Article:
How to Relieve Sunburn Pain
If the sun has gotten the best of your skin, here’s how to soothe the burn.
Do you look and feel like a lobster after a day of fun in the sun? Even though you know the importance of sun protection, it’s too late for that. Now you just have to figure out how to soothe your red, warm, tingling and itchy skin.
“The truth is that almost everyone will experience a sunburn at some point in their lives,” says PIH Health Dermatologist Jamal Saleh MD. ”Sure, we know we’re supposed to take steps to stop this from happening—such as wearing sunscreen with a high SPF, keeping our bodies covered and staying out of the sun when it’s at its strongest—but mistakes happen so we just have to vow to be better next time.”
In the meantime, if you’re paying the price for too much sun exposure, here are 9 tips courtesy of Dr. Saleh to help relieve the pain:
- Cool skin off. To ease the pain and inflammation of a sunburn, take a cool shower or bath. Or use a cool compress in areas where you need relief. Don’t make the water too cold, though. Avoid hot water, including hot tubs, which can make skin feel worse.
- Pat, don’t rub. When you get out of a pool or shower, gently pat your skin dry. Don’t rub sensitive skin.
- Moisturize, moisturize, moisturize. Sunburns dry out your skin, so keeping skin moisturized helps ease tightness, itching and peeling. The best time to moisturize is right after you get out of the shower, while your skin is still a little damp. Products with aloe vera may help but are not necessary.
- Take pain relievers if necessary. If you are very uncomfortable, over-the-counter pain relievers like acetaminophen or ibuprofen may help ease pain and inflammation.
- Drink lots of water. Getting sunburned means you’ve spent too much time out in the sun, which can also cause you to be dehydrated. Rehydrate by drinking plenty of water (avoid sugary, caffeinated or alcoholic drinks).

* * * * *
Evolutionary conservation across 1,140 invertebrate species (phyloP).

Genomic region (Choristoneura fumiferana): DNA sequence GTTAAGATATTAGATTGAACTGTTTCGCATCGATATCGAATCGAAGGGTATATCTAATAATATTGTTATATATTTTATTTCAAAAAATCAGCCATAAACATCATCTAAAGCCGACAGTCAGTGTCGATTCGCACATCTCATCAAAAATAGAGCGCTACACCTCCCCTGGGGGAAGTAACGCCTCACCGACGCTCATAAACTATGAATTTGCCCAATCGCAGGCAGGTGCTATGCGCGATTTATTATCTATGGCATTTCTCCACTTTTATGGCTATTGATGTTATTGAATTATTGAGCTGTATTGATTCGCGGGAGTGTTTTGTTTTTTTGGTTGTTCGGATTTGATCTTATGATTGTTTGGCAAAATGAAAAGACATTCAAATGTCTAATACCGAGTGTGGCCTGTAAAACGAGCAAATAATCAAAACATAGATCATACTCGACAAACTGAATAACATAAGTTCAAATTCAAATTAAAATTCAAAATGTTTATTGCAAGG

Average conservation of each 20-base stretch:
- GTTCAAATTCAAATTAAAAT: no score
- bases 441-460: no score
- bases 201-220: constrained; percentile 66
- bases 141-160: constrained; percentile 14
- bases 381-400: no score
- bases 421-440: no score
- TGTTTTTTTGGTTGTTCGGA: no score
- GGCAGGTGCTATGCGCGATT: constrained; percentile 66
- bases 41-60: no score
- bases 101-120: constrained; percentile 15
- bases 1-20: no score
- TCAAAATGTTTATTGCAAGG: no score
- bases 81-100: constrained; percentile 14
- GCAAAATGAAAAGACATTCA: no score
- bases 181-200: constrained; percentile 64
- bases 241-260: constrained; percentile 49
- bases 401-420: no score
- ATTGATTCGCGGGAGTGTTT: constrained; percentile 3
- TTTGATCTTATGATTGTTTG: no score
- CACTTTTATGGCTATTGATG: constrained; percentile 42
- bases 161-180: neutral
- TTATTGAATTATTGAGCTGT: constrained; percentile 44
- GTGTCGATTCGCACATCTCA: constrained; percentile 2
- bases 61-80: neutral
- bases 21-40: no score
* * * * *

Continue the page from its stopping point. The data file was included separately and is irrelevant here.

- Don’t break blisters. If you have any blisters, leave them alone. Opening them increases the chance of infection. If blisters open on their own, wash the area gently with soap and water, apply a petrolatum-based ointment such as Vaseline, and cover with a non-stick gauze bandage. If you are concerned about infection (worsening redness, presence of pus, drainage, etc.), call your doctor’s office.
- Stay out of the sun. If your skin is already burned, take extra precautions while it heals to not add insult to injury by exposing it to more sun.
- Watch for signs of severe sunburn. If you experience severe pain, chills, nausea, headache, fever or large areas of blistering skin, or if your skin looks white or feels numb, call your doctor. In some cases, you may need medical treatment.
- Vow to be more vigilant next time. Getting too much sun can cause lasting damage to your skin and increases your risk of skin cancer. While you’re experiencing the effects of a painful sunburn, it’s a great time to remember that taking steps to avoid another one can spare you a repeat performance of how you’re feeling and will keep your skin healthier.
Learn more about Dr. Jamal Saleh or visit PIHHealth.org/Dermatology to learn more about Dermatology services at PIH Health.
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